Monash University researchers supporting Zoos Victoria to breed the Critically Endangered Helmeted Honeyeater with another subspecies to improve genetic health and fitness, have found that the benefits of such genetic mixing outweigh any risks.
Small woodland birds in the Meliphagoidea superfamily include a Yellow-tufted Honeyeater, common in Eastern Australia. But one of its subspecies, the Helmeted Honeyeater known for its head feather helmet, is Critically Endangered with fewer than 200 birds remaining. Its remanent population can be found in the Yellingbo Nature Conservation Area and became one of Victoria’s faunal emblems in 1971.
Like many other isolated populations of small size, the Helmeted Honeyeater lost much of its genetic diversity in recent years, making it vulnerable to a changing environment. Moreover, its reproductive fitness is significantly reduced by inbreeding: the most inbred birds raise only 1/10th of the total number of offspring raised by the least inbred birds. The addition of genetic variation from another population is required to reduce inbreeding and rescue fitness of the Helmeted Honeyeater.
Dr Alexandra Pavlova, from the School of Biological Sciences, and her colleagues, including researchers from Zoos Victoria, are leading a genetic rescue program for the Helmeted Honeyeater by breeding it with another subspecies.
Genetic enhancement must come from a different subspecies because the Helmeted Honeyeater is the last of its kind.
“Genetic rescue via gene flow from genetically diverse sources is the most effective way to improve fitness of isolated inbred populations,” Dr Pavlova said.
“However, when the only potential source of immigrants is a different subspecies that diverged long ago and occupies a different environment, genetic rescue may lead to reduced fitness of admixed offspring or maladaptation.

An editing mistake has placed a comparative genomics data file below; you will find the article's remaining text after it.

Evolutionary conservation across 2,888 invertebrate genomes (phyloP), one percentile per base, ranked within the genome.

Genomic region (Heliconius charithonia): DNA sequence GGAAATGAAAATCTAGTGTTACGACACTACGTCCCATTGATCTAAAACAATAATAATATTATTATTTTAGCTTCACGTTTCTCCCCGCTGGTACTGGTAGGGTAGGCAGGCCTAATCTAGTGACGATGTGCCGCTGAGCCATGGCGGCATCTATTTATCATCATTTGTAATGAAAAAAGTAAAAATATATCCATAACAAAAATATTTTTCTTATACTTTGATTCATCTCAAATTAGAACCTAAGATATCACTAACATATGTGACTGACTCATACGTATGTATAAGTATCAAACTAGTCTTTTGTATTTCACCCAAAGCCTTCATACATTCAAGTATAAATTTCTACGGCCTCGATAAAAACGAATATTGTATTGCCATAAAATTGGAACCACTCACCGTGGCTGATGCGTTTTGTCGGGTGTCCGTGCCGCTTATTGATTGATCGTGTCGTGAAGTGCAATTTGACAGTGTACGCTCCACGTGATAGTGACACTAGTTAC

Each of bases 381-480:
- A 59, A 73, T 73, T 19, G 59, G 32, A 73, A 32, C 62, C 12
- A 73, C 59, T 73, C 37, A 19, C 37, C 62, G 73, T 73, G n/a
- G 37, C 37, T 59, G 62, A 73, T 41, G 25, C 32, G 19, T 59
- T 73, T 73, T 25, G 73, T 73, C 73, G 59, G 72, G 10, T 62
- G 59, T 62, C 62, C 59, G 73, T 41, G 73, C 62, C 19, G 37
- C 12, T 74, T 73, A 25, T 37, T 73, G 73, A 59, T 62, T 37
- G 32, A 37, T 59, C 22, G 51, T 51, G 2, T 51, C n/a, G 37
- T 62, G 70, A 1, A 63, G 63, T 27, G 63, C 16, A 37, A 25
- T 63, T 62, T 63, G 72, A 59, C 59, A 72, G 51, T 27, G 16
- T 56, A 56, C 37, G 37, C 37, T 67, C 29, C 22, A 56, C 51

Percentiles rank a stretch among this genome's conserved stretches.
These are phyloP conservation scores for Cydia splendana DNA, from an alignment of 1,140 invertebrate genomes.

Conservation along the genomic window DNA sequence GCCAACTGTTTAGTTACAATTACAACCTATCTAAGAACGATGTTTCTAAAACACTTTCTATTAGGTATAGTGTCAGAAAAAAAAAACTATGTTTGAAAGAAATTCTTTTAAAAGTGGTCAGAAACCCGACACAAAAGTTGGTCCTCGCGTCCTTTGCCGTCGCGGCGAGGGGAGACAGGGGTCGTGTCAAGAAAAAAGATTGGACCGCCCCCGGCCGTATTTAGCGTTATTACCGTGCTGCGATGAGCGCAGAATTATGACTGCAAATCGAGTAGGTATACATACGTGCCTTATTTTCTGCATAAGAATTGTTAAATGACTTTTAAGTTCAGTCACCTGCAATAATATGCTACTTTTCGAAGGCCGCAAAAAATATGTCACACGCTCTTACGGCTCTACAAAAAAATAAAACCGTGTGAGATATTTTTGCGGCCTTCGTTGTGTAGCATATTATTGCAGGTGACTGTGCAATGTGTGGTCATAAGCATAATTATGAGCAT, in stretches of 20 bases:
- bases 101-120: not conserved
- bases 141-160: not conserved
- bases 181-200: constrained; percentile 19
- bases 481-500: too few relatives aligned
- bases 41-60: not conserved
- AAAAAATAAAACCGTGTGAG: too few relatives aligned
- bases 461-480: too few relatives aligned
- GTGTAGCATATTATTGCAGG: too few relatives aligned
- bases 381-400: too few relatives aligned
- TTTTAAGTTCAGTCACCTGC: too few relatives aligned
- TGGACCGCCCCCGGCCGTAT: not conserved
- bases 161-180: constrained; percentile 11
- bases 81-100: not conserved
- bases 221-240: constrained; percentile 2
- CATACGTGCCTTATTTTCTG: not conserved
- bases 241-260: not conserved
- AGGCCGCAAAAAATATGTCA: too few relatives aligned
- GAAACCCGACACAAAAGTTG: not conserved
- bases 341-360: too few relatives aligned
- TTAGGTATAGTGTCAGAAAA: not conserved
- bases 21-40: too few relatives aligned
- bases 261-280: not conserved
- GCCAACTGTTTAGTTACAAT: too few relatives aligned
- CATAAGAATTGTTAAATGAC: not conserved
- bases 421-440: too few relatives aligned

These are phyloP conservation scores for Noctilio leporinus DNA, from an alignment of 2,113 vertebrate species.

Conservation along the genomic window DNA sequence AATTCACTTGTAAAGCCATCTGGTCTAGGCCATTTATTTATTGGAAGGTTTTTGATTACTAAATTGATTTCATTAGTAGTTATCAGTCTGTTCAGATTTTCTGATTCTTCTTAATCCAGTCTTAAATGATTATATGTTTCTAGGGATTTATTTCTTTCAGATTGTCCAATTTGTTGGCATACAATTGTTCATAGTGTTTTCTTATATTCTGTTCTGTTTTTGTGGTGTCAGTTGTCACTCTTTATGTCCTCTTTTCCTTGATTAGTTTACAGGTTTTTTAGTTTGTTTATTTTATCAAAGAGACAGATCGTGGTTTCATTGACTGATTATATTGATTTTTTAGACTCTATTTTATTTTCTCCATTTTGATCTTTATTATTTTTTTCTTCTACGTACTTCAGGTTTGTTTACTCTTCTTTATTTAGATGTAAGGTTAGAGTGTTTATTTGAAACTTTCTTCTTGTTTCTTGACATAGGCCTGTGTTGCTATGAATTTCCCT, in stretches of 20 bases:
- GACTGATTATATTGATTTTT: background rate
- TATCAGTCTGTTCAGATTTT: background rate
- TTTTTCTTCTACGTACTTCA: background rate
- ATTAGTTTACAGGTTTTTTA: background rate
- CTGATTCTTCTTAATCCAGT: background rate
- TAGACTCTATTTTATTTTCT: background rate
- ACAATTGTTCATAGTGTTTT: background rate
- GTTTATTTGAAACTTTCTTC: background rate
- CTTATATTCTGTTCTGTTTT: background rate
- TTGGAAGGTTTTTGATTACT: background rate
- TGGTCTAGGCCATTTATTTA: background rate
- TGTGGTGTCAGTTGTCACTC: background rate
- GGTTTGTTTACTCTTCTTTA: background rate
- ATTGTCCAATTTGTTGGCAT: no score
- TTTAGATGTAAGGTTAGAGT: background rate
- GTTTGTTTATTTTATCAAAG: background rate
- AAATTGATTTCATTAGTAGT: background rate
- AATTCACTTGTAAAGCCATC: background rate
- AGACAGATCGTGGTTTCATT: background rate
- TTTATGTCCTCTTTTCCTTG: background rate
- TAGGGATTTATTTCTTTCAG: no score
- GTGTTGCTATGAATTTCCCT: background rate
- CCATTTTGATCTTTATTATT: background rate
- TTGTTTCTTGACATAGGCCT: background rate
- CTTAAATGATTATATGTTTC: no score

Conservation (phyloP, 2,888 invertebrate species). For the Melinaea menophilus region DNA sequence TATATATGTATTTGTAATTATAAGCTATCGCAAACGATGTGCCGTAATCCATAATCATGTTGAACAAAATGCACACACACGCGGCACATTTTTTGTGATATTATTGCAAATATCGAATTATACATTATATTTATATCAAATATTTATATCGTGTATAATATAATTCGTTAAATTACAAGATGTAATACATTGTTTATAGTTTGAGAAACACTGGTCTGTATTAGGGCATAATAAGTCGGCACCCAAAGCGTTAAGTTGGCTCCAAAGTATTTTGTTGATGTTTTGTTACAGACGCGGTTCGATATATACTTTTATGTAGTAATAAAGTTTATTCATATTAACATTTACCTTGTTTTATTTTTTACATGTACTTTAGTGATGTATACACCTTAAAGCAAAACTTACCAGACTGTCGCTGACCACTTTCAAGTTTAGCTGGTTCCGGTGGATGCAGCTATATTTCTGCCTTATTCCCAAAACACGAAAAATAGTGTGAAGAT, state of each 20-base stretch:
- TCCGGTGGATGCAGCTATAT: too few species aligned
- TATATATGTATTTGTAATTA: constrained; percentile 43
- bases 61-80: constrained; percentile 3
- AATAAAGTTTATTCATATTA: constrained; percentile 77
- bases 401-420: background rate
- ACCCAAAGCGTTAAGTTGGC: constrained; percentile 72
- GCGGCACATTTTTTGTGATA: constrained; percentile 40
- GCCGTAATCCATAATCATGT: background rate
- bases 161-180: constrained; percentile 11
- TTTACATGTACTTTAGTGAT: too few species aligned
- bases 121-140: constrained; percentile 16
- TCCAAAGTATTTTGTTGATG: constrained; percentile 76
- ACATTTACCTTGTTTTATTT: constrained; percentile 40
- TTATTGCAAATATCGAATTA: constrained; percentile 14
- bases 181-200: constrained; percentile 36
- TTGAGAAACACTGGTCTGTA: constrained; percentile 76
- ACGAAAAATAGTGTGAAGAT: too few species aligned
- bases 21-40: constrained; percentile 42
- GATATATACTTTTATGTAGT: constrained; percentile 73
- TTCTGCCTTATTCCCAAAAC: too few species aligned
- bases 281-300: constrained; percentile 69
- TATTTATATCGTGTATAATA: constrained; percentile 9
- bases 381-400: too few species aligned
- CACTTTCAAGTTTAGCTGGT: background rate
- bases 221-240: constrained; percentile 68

“Test cases are needed to evaluate how to manage such potentially risky rescues to deliver enhanced population fitness.”
Findings of a breeding trial conducted over five years at Zoos Victoria’s Healesville Sanctuary are described in a paper published recently in Biological Conservation.
Captive genetic rescue efforts are underway with a closely related Gippsland subspecies that diverged from the common ancestor with Helmeted Honeyeater thousands of years ago and has distinct morphology, mobility, and habitat preferences.
Short-term reproductive fitness was assessed for captive pairings of ‘pure’ Helmeted Honeyeater pairs, first- and second-generation inter-subspecific crosses, and backcrosses to Helmeted Honeyeater, taking into consideration sex, breeding season, age at breeding, and wild or captive origin of the parents.
“We have observed that, compared to ‘pure’ pairs, most admixed pair-types more readily formed a pair and built a nest, raised more nestlings, and had chicks that were less male-biased, with no signs of reduced fitness,” Dr Pavlova said.
“Our study is significant because it provides a positive example of how potentially ‘risky’ rescue options could help improve population genetic health and fitness. This is particularly important, because risky gene flow sources are becoming the only choice for many populations.”
Dr Pavlova said to maintain local adaptation, fitness monitoring should continue after release of the birds into the wild.